Safety is very much a position of mystery at this point. There has been no hitting or tackling in the OTAs so judging the holdover players is hard to do. New SS Patrick Chung is a player the team is high on. New FS Kenny Phillips has health questions. Rookie Earl Wolff is learning on the fly.
Jeff McLane wrote an article on Chung and the need for improved tackling by the Safeties. This really is the first order of business. There were coverage breakdowns with the Safeties last year, but many of those were due to schematic issues. As Bill Davis recently pointed out, if a DB has gap responsibility in the run game, how is he supposed to also focus on coverage?
Davis has changed that. DBs have a part in playing the run, but they are not primary run defenders. The gaps are covered by the front seven. That allows the DBs to think coverage first, then run support. Understand that all this takes place in about 2 seconds. Once the DBs have read that it is a run play, they come up quickly in support.
The expectations are more realistic for the DBs in the new system. That should help in a big way. Confidence plays a huge part in whether a DB is a good player. Nate Allen has NFL talent, but his confidence has eroded in a major way since his rookie year of 2010. Kurt Coleman doesn’t have the same confidence issues. He’s simply got physical limitations. The new system should allow both players to function better.
How much better?
That’s the key question. If Allen can get back to playing the way he did as a rookie, he can get his career back on track. He wasn’t a star or great player, but he was a solid young player. Coleman is best suited to be a spot starter and role player. Right now he’s the #3 Safety, a role that he should handle well. When he is on the field, he should be more effective.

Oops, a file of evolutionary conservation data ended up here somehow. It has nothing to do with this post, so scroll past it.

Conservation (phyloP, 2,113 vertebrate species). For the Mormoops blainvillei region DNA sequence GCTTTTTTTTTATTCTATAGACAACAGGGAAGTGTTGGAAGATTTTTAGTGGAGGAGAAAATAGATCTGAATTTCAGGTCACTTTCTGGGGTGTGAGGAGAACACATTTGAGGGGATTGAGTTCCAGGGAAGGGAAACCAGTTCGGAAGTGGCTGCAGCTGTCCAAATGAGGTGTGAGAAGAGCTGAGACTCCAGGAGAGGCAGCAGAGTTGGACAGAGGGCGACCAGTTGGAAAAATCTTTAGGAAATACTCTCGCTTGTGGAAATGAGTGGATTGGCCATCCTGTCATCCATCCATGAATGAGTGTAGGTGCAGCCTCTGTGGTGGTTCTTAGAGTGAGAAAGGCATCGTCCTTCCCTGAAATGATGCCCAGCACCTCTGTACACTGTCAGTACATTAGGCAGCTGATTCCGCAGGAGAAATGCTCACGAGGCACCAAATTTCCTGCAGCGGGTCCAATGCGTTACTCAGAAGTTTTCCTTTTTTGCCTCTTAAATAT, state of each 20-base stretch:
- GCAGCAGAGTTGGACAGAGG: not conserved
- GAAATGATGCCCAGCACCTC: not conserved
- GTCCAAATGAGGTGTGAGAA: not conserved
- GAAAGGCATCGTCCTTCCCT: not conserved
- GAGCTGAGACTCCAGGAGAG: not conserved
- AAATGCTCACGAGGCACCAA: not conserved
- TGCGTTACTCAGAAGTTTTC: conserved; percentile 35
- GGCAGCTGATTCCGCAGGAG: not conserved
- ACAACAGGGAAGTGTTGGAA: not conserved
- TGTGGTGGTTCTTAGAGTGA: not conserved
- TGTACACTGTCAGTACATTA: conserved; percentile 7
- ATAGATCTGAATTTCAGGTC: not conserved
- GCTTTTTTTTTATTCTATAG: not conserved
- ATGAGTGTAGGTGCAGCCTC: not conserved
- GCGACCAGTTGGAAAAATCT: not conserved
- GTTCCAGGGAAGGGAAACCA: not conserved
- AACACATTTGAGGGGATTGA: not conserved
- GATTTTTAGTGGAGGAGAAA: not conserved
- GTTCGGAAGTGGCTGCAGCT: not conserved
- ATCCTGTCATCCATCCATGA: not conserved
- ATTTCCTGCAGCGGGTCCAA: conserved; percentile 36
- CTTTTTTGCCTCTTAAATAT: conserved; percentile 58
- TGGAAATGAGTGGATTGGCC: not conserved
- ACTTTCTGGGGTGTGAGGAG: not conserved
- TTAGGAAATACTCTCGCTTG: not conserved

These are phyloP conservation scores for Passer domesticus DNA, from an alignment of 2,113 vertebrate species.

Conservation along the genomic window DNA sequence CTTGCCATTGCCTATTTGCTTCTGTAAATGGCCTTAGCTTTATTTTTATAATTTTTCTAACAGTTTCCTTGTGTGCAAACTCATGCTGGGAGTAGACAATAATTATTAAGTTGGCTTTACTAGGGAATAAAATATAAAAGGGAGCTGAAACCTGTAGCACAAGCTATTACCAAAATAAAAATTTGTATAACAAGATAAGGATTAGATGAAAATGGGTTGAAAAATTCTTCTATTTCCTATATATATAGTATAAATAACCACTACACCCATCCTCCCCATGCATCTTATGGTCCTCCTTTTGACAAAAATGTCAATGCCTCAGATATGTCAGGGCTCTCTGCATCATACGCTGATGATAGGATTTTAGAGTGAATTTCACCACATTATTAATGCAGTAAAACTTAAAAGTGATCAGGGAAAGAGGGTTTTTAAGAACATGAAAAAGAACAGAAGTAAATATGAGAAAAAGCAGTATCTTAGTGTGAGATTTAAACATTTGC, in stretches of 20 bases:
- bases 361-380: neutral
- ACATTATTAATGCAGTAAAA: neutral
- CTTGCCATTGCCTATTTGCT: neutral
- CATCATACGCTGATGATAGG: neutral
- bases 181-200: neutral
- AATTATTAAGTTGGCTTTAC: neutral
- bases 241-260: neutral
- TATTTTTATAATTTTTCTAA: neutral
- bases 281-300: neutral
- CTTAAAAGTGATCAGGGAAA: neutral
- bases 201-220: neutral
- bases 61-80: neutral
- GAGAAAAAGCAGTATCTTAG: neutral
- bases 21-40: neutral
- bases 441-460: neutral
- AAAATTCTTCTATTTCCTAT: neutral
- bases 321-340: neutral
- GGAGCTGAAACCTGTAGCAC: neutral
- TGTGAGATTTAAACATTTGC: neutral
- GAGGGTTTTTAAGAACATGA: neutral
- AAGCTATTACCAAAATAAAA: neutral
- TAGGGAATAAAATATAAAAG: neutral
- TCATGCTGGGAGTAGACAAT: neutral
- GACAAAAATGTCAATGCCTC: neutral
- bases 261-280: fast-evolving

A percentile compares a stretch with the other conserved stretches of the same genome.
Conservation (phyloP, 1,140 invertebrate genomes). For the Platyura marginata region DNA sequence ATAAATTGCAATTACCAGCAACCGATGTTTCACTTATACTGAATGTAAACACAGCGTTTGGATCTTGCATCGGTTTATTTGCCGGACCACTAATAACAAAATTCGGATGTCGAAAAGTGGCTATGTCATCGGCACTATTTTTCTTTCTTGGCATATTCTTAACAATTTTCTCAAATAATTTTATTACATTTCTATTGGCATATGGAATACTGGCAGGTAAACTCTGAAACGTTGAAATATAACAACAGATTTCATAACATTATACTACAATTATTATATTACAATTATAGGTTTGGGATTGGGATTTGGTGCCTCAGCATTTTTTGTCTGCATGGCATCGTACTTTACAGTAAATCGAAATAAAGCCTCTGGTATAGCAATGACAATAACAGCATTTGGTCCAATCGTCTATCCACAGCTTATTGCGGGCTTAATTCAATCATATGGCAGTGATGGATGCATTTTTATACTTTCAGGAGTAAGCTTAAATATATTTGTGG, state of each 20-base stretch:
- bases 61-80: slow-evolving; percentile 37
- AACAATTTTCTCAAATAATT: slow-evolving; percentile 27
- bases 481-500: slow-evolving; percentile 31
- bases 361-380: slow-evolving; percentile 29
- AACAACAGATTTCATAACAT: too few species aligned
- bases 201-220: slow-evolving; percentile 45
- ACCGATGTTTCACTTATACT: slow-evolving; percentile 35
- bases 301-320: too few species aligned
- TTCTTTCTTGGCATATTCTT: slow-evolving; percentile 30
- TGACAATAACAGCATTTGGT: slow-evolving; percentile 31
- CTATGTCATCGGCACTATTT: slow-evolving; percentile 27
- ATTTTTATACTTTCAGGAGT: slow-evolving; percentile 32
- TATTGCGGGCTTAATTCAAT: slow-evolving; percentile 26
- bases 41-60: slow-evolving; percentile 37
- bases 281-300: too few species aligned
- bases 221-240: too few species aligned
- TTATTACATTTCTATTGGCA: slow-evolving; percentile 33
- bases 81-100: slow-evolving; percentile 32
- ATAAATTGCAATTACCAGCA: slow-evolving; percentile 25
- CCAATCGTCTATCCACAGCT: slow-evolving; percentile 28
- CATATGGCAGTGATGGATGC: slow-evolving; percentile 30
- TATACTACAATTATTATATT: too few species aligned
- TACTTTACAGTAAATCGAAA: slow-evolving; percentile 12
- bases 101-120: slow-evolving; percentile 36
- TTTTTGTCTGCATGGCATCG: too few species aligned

It is possible that bad habits have set in permanently with Allen and that he’ll struggle this year, as he did for parts of the last 2 years. Some DBs never bounce back once things start to go wrong.
Kenny Phillips was signed with the hope that he could push Nate Allen or outright win the FS job. Phillips has the size and skills that Davis would love in a FS. That experiment is off to a rocky start, to say the least. Phillips missed some recent practices while trying to take it easy on his knee. He is expected back for this week.
Let’s be honest here. There is a reason the Giants let him walk. Phillips injury history is a major issue. He might be okay this year, but he also might be the next Marlin Jackson. Would any of us really be shocked if he never played a game for the Eagles? I hope that Phillips and the team were being over-cautious last week. I just don’t think we can count on Phillips for anything. If he pans out, great. If not, we’ve got contingency plans.
We haven’t heard much about Earl Wolff this spring. It sounds like he is a typical rookie. I don’t think he’s going to come in and challenge for the FS spot. I think he’s a more natural SS, but beyond that, I just don’t think Wolff is the type of guy who is coming in here to play right away. The first order of business for him is making an impact on STs.
The other 2 guys in the mix are David Sims and Colt Anderson. We’ve heard almost nothing on Sims. He got his feet wet last year. There were some good moments, but more than a few that he’d like to have back. Anderson is a great STer. He can fill in at DB, but isn’t meant to be a starter.
Patrick Chung and Nate Allen are going to have a lot of doubters and that’s fair. There are questions about both players. The Eagles also see the potential in both players. We’ll see what happens once the season gets here.
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One of the interesting notes that Vick had was that Kelly has slowed things down in practice. Chip wants things to be up tempo, but he needs the players to learn. Fast is no good if it doesn’t work. Chip will adjust things. He’s not going to shove his ideas onto the NFL and act as if they are some sacred teachings that must be adhered to or else.
Chip is new to the NFL. He’s teaching the team his systems, but also learning from the players. He’ll adjust his ideas to the team, where he feels that is the smart thing to do.